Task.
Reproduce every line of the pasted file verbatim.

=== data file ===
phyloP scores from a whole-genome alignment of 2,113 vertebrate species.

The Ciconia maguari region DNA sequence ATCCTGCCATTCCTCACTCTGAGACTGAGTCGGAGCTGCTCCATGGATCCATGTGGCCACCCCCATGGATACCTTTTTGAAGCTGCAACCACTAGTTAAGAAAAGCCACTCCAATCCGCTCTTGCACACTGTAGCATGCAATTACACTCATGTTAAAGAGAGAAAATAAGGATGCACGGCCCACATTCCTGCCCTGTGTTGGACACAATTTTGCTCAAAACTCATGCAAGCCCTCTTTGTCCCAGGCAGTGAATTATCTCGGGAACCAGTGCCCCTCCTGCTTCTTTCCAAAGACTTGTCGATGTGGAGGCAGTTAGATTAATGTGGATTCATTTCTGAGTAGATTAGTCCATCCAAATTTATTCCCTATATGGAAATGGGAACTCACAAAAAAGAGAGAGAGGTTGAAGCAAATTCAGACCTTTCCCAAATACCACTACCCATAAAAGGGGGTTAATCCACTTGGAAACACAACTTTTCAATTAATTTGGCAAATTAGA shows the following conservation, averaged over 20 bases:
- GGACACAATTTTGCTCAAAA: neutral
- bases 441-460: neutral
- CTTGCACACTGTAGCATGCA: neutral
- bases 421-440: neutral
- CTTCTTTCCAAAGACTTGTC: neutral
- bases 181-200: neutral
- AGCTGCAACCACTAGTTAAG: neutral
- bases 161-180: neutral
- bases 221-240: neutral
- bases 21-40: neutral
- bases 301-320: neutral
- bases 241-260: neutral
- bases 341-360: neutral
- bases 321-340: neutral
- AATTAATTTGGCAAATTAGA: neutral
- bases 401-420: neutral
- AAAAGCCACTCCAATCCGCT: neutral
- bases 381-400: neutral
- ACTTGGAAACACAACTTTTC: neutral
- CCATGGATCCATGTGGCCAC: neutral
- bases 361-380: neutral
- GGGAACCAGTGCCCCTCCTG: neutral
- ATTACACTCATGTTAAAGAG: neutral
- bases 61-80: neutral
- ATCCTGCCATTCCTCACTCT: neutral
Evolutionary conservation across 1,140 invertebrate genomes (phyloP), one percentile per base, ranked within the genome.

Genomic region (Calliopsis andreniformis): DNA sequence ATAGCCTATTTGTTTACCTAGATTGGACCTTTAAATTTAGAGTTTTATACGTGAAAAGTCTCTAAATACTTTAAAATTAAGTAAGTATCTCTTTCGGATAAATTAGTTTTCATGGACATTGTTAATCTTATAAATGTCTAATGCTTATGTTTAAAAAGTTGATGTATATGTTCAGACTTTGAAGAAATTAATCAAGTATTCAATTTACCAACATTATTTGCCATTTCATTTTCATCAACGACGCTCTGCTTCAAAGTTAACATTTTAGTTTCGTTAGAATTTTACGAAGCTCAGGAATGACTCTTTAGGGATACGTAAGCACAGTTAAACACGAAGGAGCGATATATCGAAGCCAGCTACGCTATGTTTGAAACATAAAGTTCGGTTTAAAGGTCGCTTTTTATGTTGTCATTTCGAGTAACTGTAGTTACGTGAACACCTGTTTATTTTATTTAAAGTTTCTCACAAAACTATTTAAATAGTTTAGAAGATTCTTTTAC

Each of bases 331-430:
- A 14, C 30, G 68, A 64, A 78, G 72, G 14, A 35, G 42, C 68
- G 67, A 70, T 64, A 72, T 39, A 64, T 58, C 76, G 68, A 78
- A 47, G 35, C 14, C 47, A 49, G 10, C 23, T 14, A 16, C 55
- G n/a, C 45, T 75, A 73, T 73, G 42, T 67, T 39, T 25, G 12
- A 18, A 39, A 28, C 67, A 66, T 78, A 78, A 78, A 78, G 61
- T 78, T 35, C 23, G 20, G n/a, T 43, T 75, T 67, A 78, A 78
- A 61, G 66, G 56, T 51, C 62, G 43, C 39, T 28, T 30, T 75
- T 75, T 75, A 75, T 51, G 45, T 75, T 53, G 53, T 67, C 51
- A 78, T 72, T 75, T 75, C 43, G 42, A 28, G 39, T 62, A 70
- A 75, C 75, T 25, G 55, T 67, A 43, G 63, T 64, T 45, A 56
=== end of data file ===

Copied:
phyloP scores from a whole-genome alignment of 2,113 vertebrate species.

The Ciconia maguari region DNA sequence ATCCTGCCATTCCTCACTCTGAGACTGAGTCGGAGCTGCTCCATGGATCCATGTGGCCACCCCCATGGATACCTTTTTGAAGCTGCAACCACTAGTTAAGAAAAGCCACTCCAATCCGCTCTTGCACACTGTAGCATGCAATTACACTCATGTTAAAGAGAGAAAATAAGGATGCACGGCCCACATTCCTGCCCTGTGTTGGACACAATTTTGCTCAAAACTCATGCAAGCCCTCTTTGTCCCAGGCAGTGAATTATCTCGGGAACCAGTGCCCCTCCTGCTTCTTTCCAAAGACTTGTCGATGTGGAGGCAGTTAGATTAATGTGGATTCATTTCTGAGTAGATTAGTCCATCCAAATTTATTCCCTATATGGAAATGGGAACTCACAAAAAAGAGAGAGAGGTTGAAGCAAATTCAGACCTTTCCCAAATACCACTACCCATAAAAGGGGGTTAATCCACTTGGAAACACAACTTTTCAATTAATTTGGCAAATTAGA shows the following conservation, averaged over 20 bases:
- GGACACAATTTTGCTCAAAA: neutral
- bases 441-460: neutral
- CTTGCACACTGTAGCATGCA: neutral
- bases 421-440: neutral
- CTTCTTTCCAAAGACTTGTC: neutral
- bases 181-200: neutral
- AGCTGCAACCACTAGTTAAG: neutral
- bases 161-180: neutral
- bases 221-240: neutral
- bases 21-40: neutral
- bases 301-320: neutral
- bases 241-260: neutral
- bases 341-360: neutral
- bases 321-340: neutral
- AATTAATTTGGCAAATTAGA: neutral
- bases 401-420: neutral
- AAAAGCCACTCCAATCCGCT: neutral
- bases 381-400: neutral
- ACTTGGAAACACAACTTTTC: neutral
- CCATGGATCCATGTGGCCAC: neutral
- bases 361-380: neutral
- GGGAACCAGTGCCCCTCCTG: neutral
- ATTACACTCATGTTAAAGAG: neutral
- bases 61-80: neutral
- ATCCTGCCATTCCTCACTCT: neutral
Evolutionary conservation across 1,140 invertebrate genomes (phyloP), one percentile per base, ranked within the genome.

Genomic region (Calliopsis andreniformis): DNA sequence ATAGCCTATTTGTTTACCTAGATTGGACCTTTAAATTTAGAGTTTTATACGTGAAAAGTCTCTAAATACTTTAAAATTAAGTAAGTATCTCTTTCGGATAAATTAGTTTTCATGGACATTGTTAATCTTATAAATGTCTAATGCTTATGTTTAAAAAGTTGATGTATATGTTCAGACTTTGAAGAAATTAATCAAGTATTCAATTTACCAACATTATTTGCCATTTCATTTTCATCAACGACGCTCTGCTTCAAAGTTAACATTTTAGTTTCGTTAGAATTTTACGAAGCTCAGGAATGACTCTTTAGGGATACGTAAGCACAGTTAAACACGAAGGAGCGATATATCGAAGCCAGCTACGCTATGTTTGAAACATAAAGTTCGGTTTAAAGGTCGCTTTTTATGTTGTCATTTCGAGTAACTGTAGTTACGTGAACACCTGTTTATTTTATTTAAAGTTTCTCACAAAACTATTTAAATAGTTTAGAAGATTCTTTTAC

Each of bases 331-430:
- A 14, C 30, G 68, A 64, A 78, G 72, G 14, A 35, G 42, C 68
- G 67, A 70, T 64, A 72, T 39, A 64, T 58, C 76, G 68, A 78
- A 47, G 35, C 14, C 47, A 49, G 10, C 23, T 14, A 16, C 55
- G n/a, C 45, T 75, A 73, T 73, G 42, T 67, T 39, T 25, G 12
- A 18, A 39, A 28, C 67, A 66, T 78, A 78, A 78, A 78, G 61
- T 78, T 35, C 23, G 20, G n/a, T 43, T 75, T 67, A 78, A 78
- A 61, G 66, G 56, T 51, C 62, G 43, C 39, T 28, T 30, T 75
- T 75, T 75, A 75, T 51, G 45, T 75, T 53, G 53, T 67, C 51
- A 78, T 72, T 75, T 75, C 43, G 42, A 28, G 39, T 62, A 70
- A 75, C 75, T 25, G 55, T 67, A 43, G 63, T 64, T 45, A 56